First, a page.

On November 11th, 2019, between 12:35 and 18:04 universal time (UTC), Mercury, the innermost planet, will pass in front of the Sun as seen from Earth: an astronomical spectacle called a “planetary transit”. Planetary transits visible from Earth are relatively rare events: only the inner planets Mercury and Venus can ever pass between the Sun and Earth, and they are only seen to cross its disc when the plane of the planet’s orbit intersects the plane of the Earth’s orbit (the ecliptic) close to the time when the planet is at inferior conjunction with the Sun. On most inferior conjunctions, the orbital planes do not align (or, in other words, are not close to a node crossing) and the planet “misses” the Sun, passing above or below it as seen from Earth.
Mercury’s orbit crosses the ecliptic around May 8 and November 11 at the present epoch, and so transits always occur within a few days of those dates. The most recent transit of Mercury was on May 9th, 2016 (when, despite being clouded out for most of the event, I managed to briefly observe and photograph it through thin clouds), and the next transit will not occur until November 13th, 2032, so if you miss this one, you’ll have a thirteen year wait until the next opportunity.... [Read More]
“Watching sports like football is the closest the average man comes to the contemplation of eternal things. The game is one of the only places left where we still find cheating to be cheating. We find glory in what is earned. We find corruption and repentance, honor, competence, vanity, and genuine humility.” – Father James V. Schall (1928-2019)
Father Schall, a prominent Catholic philosopher from Georgetown University, died earlier this year at the age of ninety-one. At the time of Schall’s birth, American football was nearing the end of its childhood. In the 1930s, football would begin to emerge as one of this country’s most popular sports.... [Read More]
The very term iatrogenics, i.e., the study of the harm caused by the healer, is not widespread—I have never seen it used outside medicine. In spite of my lifelong obsession with what is called type 1 error, or the false positive, I was only introduced to the concept of iatrogenic harm very recently, thanks to a conversation with the essayist Bryan Appleyard. How can such a major idea remain hidden from our consciousness?... [Read More]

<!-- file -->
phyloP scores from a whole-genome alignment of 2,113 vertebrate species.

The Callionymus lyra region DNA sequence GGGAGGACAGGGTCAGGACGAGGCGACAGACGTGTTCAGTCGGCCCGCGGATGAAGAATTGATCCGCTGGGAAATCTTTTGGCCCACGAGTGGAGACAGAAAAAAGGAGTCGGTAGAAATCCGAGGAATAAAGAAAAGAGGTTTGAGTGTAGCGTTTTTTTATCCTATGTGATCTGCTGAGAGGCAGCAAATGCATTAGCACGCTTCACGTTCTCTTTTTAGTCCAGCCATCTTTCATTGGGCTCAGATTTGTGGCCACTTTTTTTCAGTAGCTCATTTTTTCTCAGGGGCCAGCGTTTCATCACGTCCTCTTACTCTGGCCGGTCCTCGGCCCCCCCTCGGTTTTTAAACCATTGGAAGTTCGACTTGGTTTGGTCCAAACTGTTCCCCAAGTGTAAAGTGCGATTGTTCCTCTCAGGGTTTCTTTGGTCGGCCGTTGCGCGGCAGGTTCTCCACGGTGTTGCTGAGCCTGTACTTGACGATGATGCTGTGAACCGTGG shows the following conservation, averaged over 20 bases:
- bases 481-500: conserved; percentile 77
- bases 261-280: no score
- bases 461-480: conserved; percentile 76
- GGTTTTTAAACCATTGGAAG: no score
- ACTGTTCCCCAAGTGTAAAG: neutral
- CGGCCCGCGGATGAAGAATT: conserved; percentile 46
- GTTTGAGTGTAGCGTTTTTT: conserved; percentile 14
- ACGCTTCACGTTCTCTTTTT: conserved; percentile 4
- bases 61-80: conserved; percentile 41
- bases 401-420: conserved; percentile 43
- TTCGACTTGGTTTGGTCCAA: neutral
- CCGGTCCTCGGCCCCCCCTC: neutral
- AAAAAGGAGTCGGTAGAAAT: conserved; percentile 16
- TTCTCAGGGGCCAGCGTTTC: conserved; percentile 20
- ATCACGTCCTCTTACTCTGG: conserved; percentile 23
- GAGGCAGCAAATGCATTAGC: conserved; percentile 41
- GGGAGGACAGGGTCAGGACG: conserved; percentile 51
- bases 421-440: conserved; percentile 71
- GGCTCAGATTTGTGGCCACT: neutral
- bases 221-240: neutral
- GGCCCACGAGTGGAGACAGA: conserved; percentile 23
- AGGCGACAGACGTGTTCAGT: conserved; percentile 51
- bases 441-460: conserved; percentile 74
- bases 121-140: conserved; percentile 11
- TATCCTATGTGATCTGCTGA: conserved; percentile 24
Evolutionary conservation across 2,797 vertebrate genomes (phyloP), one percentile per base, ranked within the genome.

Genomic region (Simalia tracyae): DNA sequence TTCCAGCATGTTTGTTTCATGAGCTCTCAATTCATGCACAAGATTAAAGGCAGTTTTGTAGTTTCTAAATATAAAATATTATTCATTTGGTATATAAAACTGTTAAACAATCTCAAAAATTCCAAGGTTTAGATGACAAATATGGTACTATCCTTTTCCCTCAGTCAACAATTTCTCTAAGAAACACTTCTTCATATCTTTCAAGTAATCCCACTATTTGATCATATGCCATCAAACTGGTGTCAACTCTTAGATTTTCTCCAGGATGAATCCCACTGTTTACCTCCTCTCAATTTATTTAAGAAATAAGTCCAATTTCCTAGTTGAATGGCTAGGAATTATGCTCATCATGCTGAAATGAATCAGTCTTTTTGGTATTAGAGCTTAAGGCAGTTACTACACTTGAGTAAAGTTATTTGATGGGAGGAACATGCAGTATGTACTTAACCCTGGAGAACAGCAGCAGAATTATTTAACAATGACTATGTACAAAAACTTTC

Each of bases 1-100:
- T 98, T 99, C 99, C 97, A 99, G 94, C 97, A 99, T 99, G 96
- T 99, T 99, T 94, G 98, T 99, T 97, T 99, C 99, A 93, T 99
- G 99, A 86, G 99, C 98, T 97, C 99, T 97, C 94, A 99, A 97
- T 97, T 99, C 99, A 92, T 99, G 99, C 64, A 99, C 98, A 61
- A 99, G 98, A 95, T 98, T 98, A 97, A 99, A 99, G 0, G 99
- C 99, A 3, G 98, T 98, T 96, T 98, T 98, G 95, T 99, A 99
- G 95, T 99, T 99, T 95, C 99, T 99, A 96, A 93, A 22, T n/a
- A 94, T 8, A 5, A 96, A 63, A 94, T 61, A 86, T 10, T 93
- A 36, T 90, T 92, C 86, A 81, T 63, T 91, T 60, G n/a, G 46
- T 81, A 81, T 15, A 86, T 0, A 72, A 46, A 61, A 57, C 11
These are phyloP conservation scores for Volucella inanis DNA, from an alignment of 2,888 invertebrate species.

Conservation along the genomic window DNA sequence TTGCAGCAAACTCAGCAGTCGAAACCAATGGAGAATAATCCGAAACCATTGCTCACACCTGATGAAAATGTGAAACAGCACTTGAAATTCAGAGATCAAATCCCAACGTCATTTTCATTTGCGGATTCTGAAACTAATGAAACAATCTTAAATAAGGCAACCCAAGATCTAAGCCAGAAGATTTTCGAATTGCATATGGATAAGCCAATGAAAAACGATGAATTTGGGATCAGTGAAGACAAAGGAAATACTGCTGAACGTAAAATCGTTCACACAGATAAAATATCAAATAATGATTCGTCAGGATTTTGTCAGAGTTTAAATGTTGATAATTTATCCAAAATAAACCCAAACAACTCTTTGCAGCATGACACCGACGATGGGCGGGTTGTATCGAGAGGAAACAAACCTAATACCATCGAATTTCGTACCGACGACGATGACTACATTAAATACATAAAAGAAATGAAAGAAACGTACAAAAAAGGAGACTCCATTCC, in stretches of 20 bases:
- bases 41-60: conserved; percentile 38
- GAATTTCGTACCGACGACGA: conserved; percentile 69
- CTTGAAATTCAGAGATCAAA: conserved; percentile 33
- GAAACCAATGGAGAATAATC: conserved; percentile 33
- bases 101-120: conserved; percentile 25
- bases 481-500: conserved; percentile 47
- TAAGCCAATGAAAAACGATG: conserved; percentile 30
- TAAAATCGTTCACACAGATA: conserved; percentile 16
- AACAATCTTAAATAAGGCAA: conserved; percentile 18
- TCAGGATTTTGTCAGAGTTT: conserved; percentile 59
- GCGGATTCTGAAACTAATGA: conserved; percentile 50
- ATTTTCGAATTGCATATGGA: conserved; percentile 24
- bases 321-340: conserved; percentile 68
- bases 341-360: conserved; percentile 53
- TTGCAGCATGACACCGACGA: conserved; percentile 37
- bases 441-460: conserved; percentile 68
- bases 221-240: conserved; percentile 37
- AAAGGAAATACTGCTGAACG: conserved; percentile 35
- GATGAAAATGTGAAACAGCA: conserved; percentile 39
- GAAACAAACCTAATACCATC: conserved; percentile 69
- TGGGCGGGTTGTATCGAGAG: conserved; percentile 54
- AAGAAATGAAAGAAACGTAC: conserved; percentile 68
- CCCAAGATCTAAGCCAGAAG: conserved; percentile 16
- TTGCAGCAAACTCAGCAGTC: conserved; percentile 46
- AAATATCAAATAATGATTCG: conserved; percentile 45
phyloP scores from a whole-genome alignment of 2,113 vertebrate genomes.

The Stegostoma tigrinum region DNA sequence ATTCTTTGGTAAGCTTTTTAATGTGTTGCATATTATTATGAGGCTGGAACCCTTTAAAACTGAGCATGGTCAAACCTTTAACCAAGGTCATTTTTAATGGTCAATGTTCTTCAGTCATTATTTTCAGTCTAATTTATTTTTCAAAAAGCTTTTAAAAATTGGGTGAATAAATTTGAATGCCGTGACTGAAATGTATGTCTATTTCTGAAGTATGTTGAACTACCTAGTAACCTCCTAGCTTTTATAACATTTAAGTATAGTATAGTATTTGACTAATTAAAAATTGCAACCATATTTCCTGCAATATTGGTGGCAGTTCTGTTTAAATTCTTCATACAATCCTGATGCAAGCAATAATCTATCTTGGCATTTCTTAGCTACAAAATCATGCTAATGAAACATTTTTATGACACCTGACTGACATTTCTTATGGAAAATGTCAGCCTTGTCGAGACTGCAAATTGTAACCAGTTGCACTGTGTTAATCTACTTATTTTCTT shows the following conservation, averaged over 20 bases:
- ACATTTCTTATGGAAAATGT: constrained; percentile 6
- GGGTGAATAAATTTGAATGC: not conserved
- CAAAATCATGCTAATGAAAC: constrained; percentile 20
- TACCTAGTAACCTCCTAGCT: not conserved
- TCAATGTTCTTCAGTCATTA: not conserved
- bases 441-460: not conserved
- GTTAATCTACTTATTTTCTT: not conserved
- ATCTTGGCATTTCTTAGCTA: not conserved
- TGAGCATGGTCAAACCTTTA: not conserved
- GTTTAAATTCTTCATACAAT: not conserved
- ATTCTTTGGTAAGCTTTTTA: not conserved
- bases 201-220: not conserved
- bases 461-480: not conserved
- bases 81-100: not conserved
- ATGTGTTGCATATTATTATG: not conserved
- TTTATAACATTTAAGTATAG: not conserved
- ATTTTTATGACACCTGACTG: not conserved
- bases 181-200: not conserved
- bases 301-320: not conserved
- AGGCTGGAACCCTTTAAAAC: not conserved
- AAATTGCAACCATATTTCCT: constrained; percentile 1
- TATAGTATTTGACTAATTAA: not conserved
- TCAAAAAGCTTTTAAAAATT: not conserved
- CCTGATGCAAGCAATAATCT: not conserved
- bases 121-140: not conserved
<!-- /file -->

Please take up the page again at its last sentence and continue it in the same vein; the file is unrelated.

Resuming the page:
The date was October 26, 1985 and the place was the great West Texas city of El Paso. I was ten years old and in the fifth grade, and like most El Pasoans was looking forward to the upcoming college basketball season. The UTEP (University of Texas at El Paso) Miners basketball team, coached by the legendary Don Haskins, was the pride and joy of the Sun City. They regularly ranked in the AP Top Twenty (as the rankings were then called) and were expected to not only compete for a Western Athletic Conference (WAC) championship every year, but to also go deep into the NCAA Tournament.
Expectations for UTEP Miners football, by contrast, were lower. Much lower. Gridiron-wise, UTEP was college football Siberia: a place where coaching careers went to die. Such was the fate that loomed over head coach Bill Yung during the fall of 1985. The Miners were 0-6 and the team they were slated to play on that last weekend of October was none other than the #7-ranked Cougars of Brigham Young University (BYU), the defending national champions. Everyone, and I mean everyone, was expecting a blowout. Coach Yung likely felt the same way, but not his young offensive coordinator, a native of San Antonio named Hal Mumme (pronounced “mummy”). For some time, Mumme had been studying BYU’s passing plays, in particular a play called the Y-cross, which the Cougars never expected to see used against them. But Mumme did, and that plus an inspired Miners defense resulted in a shocking upset over BYU, 23-16.... [Read More]